KU Has Paid Huge Legal Bills Defending Alleged Violations In Men's Basketball Program
As the University of Kansas prepares to open the men’s basketball season against the number one team in the country, KCUR has discovered that for more than two years its athletic department has paid thousands of dollars a month in legal bills, defending the storied program against serious alleged NCAA violations.
The bills from two law firms started coming weeks after a top executive from Adidas was federally indicted in New York in September 2017.
The indictment of James Gatto led to a high profile trial that unmasked the troubling relationship between shoe companies like Adidas and high-profile basketball programs like the one in Lawrence.
KCUR obtained the legal bills through April using the Kansas Open Records Act. Most are from Bond, Schoeneck & King in Overland Park, Kansas. But KU also hired the prestigious Pillsbury law firm with offices in New York and Washington, D.C.
The first legal bill from Bond, Schoeneck & King arrived in December 2017, and they have kept coming, every month, reaching into the five figure range. By April, KU Athletics had paid both firms more than $1.25 million, KCUR discovered.
While KU wasn't charged in the New York criminal case, it was a prominent part of the trial. And, it is important to note that the U.S. Attorney said KU was a victim in this scheme. The NCAA doesn’t see it that way, however, and charged the school with five Level I violations, which are the most serious.
According to the NCAA, KU coach Bill Self and his assistant, Kurtis Townsend, “embraced, welcomed and encouraged” Adidas employees and consultants to influence high-profile basketball recruits to sign with the Jayhawks.
As the NCAA investigation ramped up, the KU legal bills got even bigger. In July 2017, the university hired Pillsbury, the Washington D.C. firm, to work on the infractions investigation. The violations became public in September of that year, and Pillsbury billed KU $177,696 that month alone, including $10,273 for travel.
In total, Pillsbury has billed KU $355,524. Bond, Schoeneck & King in Overland Park has cost KU Athletics $770,155.
None of that is tax money. All of it comes from athletics' department funds.
KU Athletics wouldn't agree to an interview but sent a statement.
"Generally speaking, legal fees are an expected and necessary cost of doing business for a major athletics department," Associate Athletics Director for Public Relations, Dan Beckler, said in the statement.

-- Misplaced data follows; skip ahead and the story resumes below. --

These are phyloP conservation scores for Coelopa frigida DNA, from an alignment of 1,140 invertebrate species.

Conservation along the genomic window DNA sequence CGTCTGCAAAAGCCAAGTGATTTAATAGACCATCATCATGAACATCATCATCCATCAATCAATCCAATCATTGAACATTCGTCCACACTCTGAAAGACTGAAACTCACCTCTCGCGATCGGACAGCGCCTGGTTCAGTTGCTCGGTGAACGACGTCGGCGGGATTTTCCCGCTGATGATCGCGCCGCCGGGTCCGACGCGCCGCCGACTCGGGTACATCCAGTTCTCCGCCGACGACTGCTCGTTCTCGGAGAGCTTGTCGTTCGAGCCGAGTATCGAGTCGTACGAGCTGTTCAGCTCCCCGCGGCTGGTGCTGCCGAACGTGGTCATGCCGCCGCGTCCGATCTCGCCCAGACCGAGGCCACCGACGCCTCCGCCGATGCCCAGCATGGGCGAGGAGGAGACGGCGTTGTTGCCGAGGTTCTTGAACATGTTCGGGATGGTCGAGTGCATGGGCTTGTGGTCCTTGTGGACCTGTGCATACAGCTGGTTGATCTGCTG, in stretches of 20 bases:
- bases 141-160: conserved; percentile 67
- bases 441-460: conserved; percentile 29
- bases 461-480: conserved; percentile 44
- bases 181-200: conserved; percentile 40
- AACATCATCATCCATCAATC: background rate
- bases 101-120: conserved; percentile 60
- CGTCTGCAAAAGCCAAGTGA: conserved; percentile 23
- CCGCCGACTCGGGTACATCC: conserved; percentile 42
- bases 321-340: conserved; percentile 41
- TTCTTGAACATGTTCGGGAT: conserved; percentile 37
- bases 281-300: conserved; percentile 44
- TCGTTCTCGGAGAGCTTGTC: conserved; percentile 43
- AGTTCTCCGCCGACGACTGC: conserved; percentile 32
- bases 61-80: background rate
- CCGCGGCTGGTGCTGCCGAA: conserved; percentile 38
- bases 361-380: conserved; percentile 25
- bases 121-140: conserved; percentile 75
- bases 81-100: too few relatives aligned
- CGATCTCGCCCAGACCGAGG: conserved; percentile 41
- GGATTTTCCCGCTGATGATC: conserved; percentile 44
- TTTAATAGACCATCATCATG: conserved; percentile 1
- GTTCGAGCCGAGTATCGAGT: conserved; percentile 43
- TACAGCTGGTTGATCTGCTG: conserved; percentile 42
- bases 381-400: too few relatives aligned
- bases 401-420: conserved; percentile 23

"As we have said since the beginning, we are fully committed to contesting these allegations and have hired additional outside legal counsel to assist these efforts."
New accountability process
The Independent Accountability Resolution Process (IARP), which is a new enforcement process, has complicated KU's case. IARP is a five-person independent resolution panel that will make the decision about violations. And, once penalties are handed down, they cannot be appealed.
"The genesis of that was from the recommendation from the commission on college basketball," Naima Stevenson Starks who oversees the IARP told KCUR.
The commission she refers to was the one chaired by former Secretary of State Condoleezza Rice and formed after the Adidas trial. "Throughout our work as a commission, we just heard too many times, 'Everyone knew what was going on,'" Rice said in 2019.
To date, the IARP has yet to rule on any case so it's impossible to speculate just how harsh the penalties, if any, might be.
The case continues to hang over KU as it gets ready to take on Gonzaga Thursday in the opener for both schools.
"We've got so many unknowns going on right now with our program right now that's been well-documented, that it's hard to really sell exactly what a situation would be when we don't know," Head Coach Bill Self recently said.
In Self’s first year as a head coach at Oral Roberts, he had a losing year but later told Sports Illustrated that he "realized in that first year that coaching is overrated. It’s about getting players."
It’s now the manner of how he gets players that’s being called into question. And the IARP will have the final answer.
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